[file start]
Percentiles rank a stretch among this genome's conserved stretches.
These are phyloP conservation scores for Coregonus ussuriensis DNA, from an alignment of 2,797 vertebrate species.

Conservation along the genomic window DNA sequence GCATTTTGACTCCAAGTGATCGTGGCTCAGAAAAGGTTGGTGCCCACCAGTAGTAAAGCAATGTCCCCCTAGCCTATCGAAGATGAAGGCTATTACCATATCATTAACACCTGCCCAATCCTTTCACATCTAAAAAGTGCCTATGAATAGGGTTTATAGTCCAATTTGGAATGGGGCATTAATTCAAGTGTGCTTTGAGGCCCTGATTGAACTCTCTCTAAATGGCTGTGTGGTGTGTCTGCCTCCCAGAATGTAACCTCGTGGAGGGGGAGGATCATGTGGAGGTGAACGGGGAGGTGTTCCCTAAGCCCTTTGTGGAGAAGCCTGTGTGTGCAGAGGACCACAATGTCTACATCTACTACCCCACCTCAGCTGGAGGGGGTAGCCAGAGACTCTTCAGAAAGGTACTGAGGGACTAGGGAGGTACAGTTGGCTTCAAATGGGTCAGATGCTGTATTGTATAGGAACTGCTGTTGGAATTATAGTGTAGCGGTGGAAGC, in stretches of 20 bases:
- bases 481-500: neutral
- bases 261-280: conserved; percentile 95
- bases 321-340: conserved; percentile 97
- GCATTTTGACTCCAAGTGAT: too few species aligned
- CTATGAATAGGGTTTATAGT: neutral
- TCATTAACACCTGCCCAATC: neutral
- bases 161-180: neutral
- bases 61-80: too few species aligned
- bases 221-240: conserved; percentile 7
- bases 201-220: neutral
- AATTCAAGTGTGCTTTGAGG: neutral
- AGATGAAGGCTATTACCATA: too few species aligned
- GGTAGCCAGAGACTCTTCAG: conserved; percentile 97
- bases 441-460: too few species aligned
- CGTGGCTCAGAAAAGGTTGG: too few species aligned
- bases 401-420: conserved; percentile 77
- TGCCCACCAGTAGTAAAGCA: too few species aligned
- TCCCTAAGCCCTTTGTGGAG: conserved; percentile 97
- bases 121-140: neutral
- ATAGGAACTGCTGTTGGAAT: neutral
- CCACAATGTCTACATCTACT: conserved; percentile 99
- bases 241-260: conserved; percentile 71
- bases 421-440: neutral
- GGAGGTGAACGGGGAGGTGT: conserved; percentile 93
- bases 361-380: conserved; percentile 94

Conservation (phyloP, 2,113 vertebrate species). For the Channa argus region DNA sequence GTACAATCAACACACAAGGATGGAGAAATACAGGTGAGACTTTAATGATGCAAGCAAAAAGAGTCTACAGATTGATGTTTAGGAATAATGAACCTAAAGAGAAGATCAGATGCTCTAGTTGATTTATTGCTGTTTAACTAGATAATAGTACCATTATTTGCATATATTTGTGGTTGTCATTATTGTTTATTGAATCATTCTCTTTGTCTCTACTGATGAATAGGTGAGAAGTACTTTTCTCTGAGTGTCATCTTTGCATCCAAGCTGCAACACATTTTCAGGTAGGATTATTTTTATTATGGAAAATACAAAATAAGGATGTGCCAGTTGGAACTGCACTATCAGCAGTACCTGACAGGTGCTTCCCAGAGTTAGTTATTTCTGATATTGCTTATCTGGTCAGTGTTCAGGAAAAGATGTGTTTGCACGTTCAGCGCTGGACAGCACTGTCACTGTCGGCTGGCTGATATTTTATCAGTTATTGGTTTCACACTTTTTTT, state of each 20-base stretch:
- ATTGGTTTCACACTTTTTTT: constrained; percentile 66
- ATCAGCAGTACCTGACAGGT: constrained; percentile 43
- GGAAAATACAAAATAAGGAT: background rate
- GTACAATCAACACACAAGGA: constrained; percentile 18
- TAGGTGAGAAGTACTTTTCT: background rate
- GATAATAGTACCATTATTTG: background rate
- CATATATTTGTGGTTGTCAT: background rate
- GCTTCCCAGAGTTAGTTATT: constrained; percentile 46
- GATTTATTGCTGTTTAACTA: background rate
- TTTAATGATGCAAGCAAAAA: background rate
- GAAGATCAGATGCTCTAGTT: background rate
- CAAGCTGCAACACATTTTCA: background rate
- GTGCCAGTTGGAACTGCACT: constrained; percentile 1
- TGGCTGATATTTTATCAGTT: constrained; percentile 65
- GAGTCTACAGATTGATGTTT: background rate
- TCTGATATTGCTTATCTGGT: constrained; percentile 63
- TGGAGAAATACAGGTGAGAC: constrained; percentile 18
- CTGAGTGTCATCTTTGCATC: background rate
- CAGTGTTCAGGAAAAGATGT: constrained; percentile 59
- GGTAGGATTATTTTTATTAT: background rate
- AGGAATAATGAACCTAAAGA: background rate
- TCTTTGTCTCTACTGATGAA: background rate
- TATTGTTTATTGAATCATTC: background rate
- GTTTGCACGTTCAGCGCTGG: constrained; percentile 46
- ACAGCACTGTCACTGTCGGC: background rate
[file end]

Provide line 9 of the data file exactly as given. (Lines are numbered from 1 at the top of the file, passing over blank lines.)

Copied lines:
- TCATTAACACCTGCCCAATC: neutral